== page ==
Saturday, August 09, 2008

Mr Schumacher and the 90s Batman franchise

I was having a discussion about the Batman movies at work earlier this week and the discussion turned specifically to the last 2 of the 1990s series.

Personally, I disliked both of them. Batman and Batman Returns were decent films although they had many flaws in my opinion. Batman Forever and Batman & Robin, however, were just awful. The casting was all wrong and the actors portrayal of their respective characters were awful.

When they finally decided to cut this franchise off, I was relieved. At which time I blamed Joel Schumacher for the demise of the Batman franchise. I laid the majority of the blame at Schumacher's feet and the rest to the screenwriters.

However, it dawned on me during our conversation at work about this that I might have been too hasty in blaming it completely on Joel. Mostly because I started thinking of some of the other films he has directed in his career: The Lost Boys, Flatliners, A Time to Kill, Bad Company.....

How could a person that has directed such great films take over a franchise that really wasn't the best to begin with and turn it into a complete disaster.

So I did some snooping around the Internet to find out if there were any common denominators to all four films and I basically found none. The producers of each film were different. The cast, of course, was different. Even the writers on each movie were different.

So where do you think the blames lies? Any now that I come to think of it, why do I even care. The franchise is over and the new one is fathoms better. I suppose I should just get over it.



  1. While I too cannot stand any of the 90’s Batman films after the first two, I must disagree that the Tim Burton films were only descent. The first of this series was amazing and will probably live in the top 5 comic book films of all time. While the point of Batman Begins was to bring the film Batman up to date with the modern DC, post Crisis on Infinite Earths Batman, the point of the Burton Batman film was to bring the characterback to its original heart and soul. In Batman, Burton and Michael Keaton were trying to destroy the image of the Adam West Batman series and remind everyone of the Dark Knight’s origins. While I thought that Batman Begins was a great film, I loved Burton’s Batman (I still have yet to see The Dark Knight).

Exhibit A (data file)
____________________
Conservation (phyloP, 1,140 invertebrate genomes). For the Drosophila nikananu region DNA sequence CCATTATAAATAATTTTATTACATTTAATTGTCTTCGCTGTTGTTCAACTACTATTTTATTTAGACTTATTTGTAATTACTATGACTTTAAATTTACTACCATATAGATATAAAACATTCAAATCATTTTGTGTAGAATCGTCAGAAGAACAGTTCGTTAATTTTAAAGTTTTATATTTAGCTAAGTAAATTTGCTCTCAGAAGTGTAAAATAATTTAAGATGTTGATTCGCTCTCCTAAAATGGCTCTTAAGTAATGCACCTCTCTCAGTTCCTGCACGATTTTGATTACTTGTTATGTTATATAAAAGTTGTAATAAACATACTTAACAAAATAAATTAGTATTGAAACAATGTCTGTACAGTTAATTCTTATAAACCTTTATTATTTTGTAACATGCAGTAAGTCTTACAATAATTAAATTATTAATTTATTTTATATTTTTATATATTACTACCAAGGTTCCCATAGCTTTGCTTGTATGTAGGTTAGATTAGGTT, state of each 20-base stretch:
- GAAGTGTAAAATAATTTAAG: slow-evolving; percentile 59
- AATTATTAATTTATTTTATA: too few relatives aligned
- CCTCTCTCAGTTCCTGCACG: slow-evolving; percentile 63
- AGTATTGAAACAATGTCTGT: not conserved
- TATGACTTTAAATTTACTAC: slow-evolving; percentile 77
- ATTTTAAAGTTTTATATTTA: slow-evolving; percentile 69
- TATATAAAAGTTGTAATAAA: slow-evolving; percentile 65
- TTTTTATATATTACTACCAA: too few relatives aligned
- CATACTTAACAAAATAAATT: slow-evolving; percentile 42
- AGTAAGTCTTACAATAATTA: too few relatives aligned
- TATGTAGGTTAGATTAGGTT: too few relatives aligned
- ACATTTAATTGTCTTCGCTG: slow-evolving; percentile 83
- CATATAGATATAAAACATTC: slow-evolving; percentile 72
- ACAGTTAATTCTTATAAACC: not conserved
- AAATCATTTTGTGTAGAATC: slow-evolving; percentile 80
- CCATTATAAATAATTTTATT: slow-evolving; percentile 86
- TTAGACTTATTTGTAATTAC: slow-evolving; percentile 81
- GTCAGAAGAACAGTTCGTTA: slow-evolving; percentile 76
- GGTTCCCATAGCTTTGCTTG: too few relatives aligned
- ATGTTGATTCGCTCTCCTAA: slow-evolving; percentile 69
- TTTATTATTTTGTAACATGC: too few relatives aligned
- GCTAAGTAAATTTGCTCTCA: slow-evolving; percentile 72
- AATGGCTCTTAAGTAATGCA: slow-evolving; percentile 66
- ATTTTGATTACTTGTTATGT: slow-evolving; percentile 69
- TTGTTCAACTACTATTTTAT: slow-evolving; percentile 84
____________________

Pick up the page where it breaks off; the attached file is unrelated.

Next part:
2. I thought that the first Burton film was a decent film itself and I while I agree that Burton did venture away from the campy Adam West Batman series I do not think that he truly tapped into who and what Batman truly was and think Batman Begins did a much better job at that. Personally, that film would not make my top 5 comic book films of all time.

  3. I must respectfully disagree my friend and here is why. Batman and Batman Begins were trying to tap into two different versions of Batman. The Burton film was tapping into the original, Bob Kane 1930’s/40’s Batman. Batman Begins was tapping into the Frank Miller, 1986 Batman Year One version of Batman. These are actually fairly different characters. Kane’s Batman was from the Golden Age Earth (Earth 2) and Miller’s Batman was from the post-Crisis on Infinite Earths Earth (which was basically Earth 1’s Batman with updates). So in that respect, both films tap perfectly into the spirit of Batman, they are just tapping into two different versions of the Dark Knight.

  4. Ok. I think I can go along with you on that one.

    They are represenations of two different ideas so to speak.

    I guess I personally just like the Frank Miller Batman as opposed to the Golden Age Batman.

    Personally, I consider Batman Begins to be the best comic book movie ever made.